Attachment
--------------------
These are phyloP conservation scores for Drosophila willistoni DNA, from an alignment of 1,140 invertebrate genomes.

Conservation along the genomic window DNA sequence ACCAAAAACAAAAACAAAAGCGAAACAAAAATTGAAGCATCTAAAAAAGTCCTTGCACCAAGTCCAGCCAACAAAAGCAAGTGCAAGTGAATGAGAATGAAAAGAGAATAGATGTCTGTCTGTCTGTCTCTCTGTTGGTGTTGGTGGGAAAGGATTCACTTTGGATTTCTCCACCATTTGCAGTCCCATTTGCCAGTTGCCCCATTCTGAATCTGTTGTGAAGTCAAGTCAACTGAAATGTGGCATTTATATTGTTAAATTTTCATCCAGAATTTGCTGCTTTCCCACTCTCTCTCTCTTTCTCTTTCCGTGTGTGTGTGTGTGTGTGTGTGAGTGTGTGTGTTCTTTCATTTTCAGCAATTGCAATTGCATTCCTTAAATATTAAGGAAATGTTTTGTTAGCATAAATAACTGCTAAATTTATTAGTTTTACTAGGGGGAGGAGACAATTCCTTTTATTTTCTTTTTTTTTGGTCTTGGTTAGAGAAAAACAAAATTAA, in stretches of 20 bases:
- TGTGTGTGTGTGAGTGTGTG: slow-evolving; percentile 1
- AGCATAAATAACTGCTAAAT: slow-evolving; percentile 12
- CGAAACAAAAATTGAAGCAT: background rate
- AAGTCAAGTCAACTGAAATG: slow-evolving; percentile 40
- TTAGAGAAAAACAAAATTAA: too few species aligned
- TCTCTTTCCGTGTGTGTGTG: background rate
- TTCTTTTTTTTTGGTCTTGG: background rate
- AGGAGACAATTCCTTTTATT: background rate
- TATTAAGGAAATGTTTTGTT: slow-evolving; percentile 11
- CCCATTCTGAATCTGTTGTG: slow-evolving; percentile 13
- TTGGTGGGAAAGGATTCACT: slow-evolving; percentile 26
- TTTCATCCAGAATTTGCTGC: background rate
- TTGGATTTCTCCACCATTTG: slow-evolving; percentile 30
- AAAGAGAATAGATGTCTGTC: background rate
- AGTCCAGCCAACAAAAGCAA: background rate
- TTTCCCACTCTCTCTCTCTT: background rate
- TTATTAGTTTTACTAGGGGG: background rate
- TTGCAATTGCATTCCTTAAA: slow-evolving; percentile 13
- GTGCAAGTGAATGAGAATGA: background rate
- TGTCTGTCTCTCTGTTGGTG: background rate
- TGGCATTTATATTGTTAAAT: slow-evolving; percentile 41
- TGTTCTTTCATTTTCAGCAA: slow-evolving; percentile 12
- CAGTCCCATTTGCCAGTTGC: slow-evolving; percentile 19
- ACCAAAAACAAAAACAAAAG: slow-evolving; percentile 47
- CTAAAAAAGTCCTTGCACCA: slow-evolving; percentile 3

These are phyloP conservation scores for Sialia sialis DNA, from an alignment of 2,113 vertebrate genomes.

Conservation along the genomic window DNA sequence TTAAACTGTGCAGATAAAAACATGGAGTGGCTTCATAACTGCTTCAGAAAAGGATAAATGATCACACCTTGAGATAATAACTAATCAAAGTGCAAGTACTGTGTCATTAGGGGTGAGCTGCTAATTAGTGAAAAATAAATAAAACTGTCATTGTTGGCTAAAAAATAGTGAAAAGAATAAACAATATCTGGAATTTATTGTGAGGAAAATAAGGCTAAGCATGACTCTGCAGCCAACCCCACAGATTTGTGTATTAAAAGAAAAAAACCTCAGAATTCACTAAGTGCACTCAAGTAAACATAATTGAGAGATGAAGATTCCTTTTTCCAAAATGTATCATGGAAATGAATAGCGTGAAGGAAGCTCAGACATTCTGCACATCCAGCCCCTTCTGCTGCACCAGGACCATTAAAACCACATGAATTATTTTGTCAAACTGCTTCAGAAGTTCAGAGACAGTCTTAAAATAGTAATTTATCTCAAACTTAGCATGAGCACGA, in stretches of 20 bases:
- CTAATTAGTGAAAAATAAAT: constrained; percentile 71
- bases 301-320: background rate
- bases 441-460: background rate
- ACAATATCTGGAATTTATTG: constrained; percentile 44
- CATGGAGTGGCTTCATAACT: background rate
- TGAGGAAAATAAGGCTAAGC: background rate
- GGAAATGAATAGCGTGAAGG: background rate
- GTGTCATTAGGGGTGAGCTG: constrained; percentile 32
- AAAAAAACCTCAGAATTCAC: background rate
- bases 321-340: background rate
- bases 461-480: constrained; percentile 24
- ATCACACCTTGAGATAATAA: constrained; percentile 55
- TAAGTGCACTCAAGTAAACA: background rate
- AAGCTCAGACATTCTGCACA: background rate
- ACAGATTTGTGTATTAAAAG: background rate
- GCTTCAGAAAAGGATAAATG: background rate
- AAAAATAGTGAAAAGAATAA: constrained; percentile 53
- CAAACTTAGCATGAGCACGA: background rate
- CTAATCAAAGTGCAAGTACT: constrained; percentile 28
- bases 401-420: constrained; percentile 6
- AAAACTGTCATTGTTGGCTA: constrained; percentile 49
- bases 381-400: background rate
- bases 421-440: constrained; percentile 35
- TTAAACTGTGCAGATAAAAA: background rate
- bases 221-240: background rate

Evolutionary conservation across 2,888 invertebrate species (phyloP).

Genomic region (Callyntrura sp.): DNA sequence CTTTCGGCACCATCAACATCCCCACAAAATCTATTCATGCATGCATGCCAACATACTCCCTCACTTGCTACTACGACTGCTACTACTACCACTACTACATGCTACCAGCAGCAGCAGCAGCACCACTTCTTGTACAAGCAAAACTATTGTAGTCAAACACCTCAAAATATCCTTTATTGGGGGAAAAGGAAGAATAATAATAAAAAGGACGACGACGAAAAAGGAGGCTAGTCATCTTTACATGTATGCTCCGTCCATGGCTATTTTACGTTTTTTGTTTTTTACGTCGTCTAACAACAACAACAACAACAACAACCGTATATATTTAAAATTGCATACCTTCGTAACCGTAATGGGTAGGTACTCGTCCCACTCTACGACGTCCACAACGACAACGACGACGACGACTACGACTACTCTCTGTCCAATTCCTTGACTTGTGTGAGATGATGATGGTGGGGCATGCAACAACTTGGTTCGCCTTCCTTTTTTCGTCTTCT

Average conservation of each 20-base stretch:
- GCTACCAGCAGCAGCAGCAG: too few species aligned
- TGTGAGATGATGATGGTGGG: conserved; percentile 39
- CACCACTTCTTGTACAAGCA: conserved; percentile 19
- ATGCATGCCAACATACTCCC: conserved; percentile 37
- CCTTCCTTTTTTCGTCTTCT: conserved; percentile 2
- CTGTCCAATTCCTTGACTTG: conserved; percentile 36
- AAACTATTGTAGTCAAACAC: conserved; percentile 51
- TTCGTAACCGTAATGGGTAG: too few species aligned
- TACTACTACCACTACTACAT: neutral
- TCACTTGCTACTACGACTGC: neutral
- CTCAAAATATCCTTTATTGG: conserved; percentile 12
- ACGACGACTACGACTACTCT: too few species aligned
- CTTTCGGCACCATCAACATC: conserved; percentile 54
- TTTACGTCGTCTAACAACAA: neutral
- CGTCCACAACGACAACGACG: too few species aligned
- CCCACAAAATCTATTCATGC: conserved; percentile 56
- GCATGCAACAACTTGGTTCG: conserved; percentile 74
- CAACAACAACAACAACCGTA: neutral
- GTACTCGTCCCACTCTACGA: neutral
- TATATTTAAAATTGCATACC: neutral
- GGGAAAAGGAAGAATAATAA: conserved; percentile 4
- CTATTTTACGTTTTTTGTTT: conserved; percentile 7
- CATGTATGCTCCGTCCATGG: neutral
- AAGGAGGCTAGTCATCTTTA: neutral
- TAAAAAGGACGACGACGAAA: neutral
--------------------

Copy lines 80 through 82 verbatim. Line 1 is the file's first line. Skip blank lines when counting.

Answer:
- CATGTATGCTCCGTCCATGG: neutral
- AAGGAGGCTAGTCATCTTTA: neutral
- TAAAAAGGACGACGACGAAA: neutral